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Felix Mendelssohn wrote twelve string symphonies between 1821 and 1823, when he was between 12 and 14 years old. For his mature symphonies, see here. These symphonies were tributes to early Classical symphonies especially by Joseph Haydn, Johann Christian Bach, Carl Philip Emanuel Bach and Wolfgang Amadeus Mozart.

InstrumentationEdit

The string symphonies are written for a string orchestra. String Symphony No. 11 also contains percussion (timpani, triangle, cymbals) in the second movement.

StructureEdit

Most of the string symphonies were composed in three movements, with the exceptions of nos. 7, 8 and 9, which are in four movements, no. 10 which is in one movement, and no. 11 which is in five movements.[1]

No. 1 in C majorEdit

  1. Allegro
  2. Andante
  3. Allegro

No. 2 in D majorEdit

  1. Allegro
  2. Andante
  3. Allegro vivace

No. 3 in E minorEdit

  1. Allegro di molto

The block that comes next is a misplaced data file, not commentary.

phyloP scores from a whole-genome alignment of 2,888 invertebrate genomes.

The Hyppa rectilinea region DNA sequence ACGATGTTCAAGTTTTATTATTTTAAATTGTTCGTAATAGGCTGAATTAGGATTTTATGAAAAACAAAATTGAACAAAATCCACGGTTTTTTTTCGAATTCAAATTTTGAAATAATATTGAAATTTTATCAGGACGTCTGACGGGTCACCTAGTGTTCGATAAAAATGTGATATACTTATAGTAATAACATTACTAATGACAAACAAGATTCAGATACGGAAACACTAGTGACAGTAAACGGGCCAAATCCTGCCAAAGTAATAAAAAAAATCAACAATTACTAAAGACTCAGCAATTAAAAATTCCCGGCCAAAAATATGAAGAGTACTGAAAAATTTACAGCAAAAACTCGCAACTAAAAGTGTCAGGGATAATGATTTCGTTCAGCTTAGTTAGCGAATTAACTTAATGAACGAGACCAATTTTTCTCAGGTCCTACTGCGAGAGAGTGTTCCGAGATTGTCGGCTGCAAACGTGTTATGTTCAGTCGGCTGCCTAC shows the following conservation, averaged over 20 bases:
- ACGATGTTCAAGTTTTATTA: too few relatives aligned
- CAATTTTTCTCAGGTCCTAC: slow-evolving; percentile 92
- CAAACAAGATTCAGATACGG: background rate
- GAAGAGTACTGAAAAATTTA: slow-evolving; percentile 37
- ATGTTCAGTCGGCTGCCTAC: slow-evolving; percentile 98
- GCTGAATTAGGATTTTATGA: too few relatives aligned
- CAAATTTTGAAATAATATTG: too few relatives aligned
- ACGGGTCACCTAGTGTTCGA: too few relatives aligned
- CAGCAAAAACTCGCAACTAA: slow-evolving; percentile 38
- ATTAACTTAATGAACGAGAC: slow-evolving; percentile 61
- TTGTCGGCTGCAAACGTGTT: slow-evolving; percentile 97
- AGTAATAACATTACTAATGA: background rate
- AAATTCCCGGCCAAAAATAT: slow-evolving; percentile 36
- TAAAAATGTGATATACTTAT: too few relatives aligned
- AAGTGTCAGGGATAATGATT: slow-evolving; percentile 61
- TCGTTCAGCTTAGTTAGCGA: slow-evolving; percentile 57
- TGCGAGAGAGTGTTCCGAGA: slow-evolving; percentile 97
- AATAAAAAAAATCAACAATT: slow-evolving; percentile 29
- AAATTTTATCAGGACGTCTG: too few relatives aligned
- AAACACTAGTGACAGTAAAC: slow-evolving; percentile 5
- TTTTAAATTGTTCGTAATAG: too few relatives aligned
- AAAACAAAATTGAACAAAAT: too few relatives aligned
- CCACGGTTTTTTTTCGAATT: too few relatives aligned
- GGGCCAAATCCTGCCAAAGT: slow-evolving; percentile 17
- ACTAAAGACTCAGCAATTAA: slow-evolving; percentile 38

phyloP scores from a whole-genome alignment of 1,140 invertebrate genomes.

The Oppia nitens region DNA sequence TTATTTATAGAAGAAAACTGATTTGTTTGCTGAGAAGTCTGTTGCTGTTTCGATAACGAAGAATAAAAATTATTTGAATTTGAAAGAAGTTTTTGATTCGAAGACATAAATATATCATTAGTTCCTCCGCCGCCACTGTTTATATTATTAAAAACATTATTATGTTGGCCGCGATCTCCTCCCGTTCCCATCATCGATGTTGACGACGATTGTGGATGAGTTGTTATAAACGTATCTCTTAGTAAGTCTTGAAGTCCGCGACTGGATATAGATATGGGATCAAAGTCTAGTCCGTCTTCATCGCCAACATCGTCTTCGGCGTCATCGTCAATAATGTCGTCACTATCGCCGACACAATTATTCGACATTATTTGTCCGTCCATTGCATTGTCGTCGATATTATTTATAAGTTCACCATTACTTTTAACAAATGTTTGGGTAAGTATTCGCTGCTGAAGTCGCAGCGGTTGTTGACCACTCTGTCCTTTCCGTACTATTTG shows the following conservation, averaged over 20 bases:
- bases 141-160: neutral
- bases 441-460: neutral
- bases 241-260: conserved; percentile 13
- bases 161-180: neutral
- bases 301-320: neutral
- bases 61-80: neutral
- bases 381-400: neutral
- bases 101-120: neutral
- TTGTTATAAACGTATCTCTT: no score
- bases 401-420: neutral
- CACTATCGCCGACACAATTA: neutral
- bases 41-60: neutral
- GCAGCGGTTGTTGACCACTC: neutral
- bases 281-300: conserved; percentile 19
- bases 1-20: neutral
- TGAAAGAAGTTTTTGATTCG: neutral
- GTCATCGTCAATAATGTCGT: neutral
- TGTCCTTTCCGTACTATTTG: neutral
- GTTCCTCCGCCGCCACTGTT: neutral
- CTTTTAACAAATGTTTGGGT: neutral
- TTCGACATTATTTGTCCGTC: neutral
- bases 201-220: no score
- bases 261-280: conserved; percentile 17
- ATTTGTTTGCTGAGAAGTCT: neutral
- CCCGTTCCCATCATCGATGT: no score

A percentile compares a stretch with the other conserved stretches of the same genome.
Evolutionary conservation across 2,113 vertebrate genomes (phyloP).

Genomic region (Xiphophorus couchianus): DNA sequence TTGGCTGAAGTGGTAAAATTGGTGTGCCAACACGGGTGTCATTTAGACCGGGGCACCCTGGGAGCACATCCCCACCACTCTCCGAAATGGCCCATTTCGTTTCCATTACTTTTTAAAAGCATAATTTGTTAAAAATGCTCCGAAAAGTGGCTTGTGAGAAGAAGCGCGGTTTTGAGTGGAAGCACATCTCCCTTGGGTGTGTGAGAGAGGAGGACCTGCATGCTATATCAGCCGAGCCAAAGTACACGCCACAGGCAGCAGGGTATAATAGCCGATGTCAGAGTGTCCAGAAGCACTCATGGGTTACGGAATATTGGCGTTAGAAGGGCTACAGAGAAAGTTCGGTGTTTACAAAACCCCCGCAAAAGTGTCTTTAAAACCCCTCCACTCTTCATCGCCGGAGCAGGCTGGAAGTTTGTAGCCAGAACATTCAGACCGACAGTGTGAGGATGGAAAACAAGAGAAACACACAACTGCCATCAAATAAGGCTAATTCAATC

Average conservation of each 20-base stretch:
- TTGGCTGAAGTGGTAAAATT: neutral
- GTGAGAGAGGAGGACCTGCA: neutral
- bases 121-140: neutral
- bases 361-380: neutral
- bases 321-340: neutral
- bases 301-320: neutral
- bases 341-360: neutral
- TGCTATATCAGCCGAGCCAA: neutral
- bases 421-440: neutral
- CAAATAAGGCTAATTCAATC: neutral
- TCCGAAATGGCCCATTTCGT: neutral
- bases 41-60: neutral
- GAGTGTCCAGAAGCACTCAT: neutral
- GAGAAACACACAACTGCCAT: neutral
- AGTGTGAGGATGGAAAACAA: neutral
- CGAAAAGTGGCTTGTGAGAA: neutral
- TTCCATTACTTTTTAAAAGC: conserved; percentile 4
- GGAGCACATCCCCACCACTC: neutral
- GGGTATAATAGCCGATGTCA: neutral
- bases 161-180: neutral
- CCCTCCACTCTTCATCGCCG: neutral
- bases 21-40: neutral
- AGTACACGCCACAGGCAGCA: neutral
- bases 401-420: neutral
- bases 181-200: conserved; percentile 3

2. Andante
  3. Allegro

No. 4 in C minorEdit

  1. Grave – Allegro
  2. Andante
  3. Allegro vivace

No. 5 in B-flat majorEdit

  1. Allegro vivace
  2. Andante
  3. Presto

No. 6 in E-flat majorEdit

  1. Allegro
  2. Menuetto
  3. Prestissimo

No. 7 in D minorEdit

  1. Allegro
  2. Andante amorevole
  3. Menuetto
  4. Allegro molto

No. 8 in D majorEdit

  1. Adagio e grave – Allegro
  2. Adagio
  3. Menuetto
  4. Allegro molto

Mendelssohn also created an arrangement of this symphony that included wind, brass, and timpani.

No. 9 in C majorEdit

  1. Grave – Allegro
  2. Andante
  3. Scherzo
  4. Allegro vivace

No. 10 in B minorEdit

  1. Adagio – Allegro – Piu presto

No. 11 in F majorEdit

  1. Adagio – Allegro molto
  2. Scherzo comodo. Schweizerlied
  3. Adagio
  4. Menuetto: Allegro moderato
  5. Allegro molto

No. 12 in G minorEdit

  1. Fuga: Grave – Allegro
  2. Andante
  3. Allegro molto

SymphoniesatzEdit

Mendelssohn also wrote a single movement, Grave – Allegro molto, for a string symphony in C minor, known as the Symphoniesatz.

ReferencesEdit

External linksEdit